A few times, sitting before the fire in our front room, I met one of the friends from his earlier life, his brief bachelorhood beyond the border of Providence. One chum brought us a dagger from visits to the Holy Land. I thought the rust on the blade was a bloodstain! It was a thing of fascination and style. There was another, closer companion, whose high-school image lingers as one of two buddies arm in arm, encased in a fancy folder to guard it. 

So you see that I, a third son, have been faithful to my father in terms of keeping the flame of memory flickering through the decades – at least via such objects and two-dimensional documents. I enjoy this display of mute testimony to his progress.

There are other ways to commemorate, or contemplate, the life of a parent. My father and I were not close throughout my boyhood – at least not by today’s standards. His times were pressured times: he opened a store and ran it without any helpful employees. He sold furniture, delivered the merchandise and collected the payments. He had to learn the various skills of an American homeowner: how to mow and shovel, patch and repair, keep up with the mortgage payments and save enough to feel secure about future family expenses.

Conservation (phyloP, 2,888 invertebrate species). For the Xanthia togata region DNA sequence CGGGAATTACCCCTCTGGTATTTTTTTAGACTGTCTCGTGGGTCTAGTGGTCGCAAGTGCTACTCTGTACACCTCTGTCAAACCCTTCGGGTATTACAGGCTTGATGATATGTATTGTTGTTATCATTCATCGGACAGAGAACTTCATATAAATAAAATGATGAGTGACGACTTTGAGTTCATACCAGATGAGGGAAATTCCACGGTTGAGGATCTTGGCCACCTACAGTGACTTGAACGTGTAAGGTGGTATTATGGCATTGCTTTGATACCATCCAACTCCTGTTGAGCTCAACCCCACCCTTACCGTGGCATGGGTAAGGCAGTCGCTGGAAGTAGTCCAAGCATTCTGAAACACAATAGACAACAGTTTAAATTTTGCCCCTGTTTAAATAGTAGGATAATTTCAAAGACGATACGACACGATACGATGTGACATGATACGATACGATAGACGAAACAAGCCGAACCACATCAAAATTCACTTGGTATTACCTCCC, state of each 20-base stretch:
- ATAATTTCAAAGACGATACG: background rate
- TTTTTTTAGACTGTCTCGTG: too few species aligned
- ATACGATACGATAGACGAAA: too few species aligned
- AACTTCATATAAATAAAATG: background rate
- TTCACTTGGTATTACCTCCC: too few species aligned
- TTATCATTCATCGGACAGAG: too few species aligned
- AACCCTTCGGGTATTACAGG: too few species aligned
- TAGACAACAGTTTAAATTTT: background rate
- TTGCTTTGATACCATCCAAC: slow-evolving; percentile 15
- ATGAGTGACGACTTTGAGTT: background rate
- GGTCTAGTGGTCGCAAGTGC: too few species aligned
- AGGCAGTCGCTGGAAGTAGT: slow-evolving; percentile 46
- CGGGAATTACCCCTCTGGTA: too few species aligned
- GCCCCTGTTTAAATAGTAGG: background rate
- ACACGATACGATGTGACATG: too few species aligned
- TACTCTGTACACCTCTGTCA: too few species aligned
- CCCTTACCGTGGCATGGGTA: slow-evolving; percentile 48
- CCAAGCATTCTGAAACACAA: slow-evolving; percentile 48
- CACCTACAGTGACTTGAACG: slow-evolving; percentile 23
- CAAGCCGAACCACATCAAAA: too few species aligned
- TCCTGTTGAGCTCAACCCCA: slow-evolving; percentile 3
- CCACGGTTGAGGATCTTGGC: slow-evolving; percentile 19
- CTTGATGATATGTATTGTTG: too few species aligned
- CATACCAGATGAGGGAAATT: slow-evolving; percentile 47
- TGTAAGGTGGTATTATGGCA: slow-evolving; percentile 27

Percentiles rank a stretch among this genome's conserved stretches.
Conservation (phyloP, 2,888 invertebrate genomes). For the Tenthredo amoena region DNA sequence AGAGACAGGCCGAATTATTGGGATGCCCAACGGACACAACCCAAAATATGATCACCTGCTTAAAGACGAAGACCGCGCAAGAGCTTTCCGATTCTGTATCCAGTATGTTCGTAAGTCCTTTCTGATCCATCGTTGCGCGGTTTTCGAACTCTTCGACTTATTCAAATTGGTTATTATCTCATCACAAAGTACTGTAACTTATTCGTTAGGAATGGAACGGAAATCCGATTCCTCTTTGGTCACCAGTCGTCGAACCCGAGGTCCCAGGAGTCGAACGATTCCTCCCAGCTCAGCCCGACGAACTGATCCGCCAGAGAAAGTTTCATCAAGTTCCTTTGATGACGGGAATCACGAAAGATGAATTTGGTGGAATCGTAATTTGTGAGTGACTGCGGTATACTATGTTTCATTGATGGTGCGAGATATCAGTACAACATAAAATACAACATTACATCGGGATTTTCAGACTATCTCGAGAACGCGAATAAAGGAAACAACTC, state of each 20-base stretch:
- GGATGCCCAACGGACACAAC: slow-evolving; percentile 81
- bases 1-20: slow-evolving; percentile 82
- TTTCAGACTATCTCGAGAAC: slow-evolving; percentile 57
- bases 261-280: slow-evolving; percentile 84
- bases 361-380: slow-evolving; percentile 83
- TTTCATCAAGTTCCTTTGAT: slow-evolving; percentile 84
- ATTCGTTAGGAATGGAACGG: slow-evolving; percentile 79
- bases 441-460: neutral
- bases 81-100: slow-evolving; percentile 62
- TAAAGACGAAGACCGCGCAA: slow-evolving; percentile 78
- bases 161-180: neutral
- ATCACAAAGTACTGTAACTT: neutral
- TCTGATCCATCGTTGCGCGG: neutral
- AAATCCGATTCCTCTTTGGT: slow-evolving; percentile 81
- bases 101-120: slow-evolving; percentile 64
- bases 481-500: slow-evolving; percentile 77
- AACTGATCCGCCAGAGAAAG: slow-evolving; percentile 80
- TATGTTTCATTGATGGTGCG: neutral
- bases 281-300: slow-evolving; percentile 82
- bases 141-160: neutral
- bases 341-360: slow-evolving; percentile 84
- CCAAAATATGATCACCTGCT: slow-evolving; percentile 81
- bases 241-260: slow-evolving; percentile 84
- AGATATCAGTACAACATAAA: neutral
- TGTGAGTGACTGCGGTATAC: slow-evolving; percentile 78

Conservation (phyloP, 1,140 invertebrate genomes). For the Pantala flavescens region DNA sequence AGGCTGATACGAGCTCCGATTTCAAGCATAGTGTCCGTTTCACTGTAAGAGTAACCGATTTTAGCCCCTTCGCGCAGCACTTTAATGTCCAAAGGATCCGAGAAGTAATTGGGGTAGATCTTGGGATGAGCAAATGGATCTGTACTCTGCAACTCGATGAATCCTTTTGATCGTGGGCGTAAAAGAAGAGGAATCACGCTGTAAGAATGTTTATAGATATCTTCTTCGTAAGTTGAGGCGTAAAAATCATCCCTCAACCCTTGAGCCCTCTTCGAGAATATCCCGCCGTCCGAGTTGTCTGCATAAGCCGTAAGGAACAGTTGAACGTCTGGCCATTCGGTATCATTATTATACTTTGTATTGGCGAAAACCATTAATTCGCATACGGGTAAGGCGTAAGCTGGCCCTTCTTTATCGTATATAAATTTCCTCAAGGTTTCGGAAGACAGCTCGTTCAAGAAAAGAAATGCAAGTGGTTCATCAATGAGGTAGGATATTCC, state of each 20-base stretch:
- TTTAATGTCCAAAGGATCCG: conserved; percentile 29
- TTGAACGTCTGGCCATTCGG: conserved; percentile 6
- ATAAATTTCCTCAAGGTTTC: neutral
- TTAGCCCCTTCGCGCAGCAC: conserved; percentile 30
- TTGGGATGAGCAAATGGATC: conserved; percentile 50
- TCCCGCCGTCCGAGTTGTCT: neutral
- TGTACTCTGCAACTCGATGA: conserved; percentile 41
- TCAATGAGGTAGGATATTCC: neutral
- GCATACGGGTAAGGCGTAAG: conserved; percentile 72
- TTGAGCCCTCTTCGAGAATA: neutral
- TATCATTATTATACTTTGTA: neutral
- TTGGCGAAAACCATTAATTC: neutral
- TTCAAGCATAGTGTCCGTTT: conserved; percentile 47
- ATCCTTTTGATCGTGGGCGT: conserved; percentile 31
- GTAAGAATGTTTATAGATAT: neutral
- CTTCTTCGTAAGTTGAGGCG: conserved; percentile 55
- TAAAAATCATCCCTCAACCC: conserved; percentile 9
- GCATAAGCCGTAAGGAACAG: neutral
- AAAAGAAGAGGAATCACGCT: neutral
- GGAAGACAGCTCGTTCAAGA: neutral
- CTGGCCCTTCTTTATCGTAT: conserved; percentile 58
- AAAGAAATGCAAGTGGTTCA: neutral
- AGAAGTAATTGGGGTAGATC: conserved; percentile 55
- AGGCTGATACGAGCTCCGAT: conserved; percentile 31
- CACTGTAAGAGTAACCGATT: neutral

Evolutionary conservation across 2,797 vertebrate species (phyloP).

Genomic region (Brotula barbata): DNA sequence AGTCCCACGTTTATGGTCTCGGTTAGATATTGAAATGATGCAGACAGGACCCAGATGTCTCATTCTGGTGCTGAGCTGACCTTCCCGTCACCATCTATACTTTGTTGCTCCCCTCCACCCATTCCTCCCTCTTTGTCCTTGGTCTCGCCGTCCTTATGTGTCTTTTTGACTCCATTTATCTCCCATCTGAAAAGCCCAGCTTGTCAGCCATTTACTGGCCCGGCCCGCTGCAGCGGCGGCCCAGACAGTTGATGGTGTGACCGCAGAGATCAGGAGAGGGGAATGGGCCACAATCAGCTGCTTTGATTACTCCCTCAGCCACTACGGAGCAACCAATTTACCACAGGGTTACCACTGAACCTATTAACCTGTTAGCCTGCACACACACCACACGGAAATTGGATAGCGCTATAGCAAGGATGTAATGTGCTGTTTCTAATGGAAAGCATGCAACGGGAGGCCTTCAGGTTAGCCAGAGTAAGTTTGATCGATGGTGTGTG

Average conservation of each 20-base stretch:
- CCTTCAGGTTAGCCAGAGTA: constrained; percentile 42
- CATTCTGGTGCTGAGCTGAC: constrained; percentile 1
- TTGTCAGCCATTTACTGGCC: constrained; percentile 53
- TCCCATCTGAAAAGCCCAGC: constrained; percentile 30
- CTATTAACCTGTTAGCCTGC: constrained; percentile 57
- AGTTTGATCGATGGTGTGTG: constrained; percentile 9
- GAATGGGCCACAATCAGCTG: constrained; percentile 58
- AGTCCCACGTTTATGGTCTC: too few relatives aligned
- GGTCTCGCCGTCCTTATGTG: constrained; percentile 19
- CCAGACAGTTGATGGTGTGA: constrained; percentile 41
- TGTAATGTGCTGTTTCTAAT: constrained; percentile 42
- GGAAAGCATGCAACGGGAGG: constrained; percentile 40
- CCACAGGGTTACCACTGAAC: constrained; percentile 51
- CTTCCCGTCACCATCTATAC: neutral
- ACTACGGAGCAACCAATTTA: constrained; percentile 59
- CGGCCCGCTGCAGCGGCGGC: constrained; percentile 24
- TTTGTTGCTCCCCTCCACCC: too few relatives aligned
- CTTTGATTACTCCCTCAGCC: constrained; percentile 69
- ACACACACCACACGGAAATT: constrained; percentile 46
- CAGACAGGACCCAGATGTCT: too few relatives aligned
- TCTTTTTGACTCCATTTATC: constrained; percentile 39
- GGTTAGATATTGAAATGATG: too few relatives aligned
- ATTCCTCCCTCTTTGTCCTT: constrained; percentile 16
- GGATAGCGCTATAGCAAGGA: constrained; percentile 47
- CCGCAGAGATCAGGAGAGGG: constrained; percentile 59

Moe did not live for pleasures private or sociable beyond the nuclear family, and his personal habits were quite frugal. He loved Camel cigarettes, unfiltered and certainly never mentholated. He enjoyed a shot of whiskey once it was legal to purchase alcohol in a proper bottle. He got great satisfaction from a well-filled saltshaker, which he hoarded at table, close to his plate so he could sprinkle a pile of NaCl over everything, rather like ketchup. 

After my mother went to work to keep the store open while he did errands – she did not have a driver’s license – he would stop by the house to prepare lunch for us between our morning and afternoon grammar-school classes. He would be furious if I did not eat what he put on the table. My brother claims he recalls that Dad threw me against the refrigerator when I complained that a boiled egg was too soft. I have no memory of that temper tantrum. I remember no physical punishment at all, only cross looks. There was a set of cat-o’-nine-tails in a bin in the basement, threatening whips that he never used but which still terrified, or at least briefly worried, me.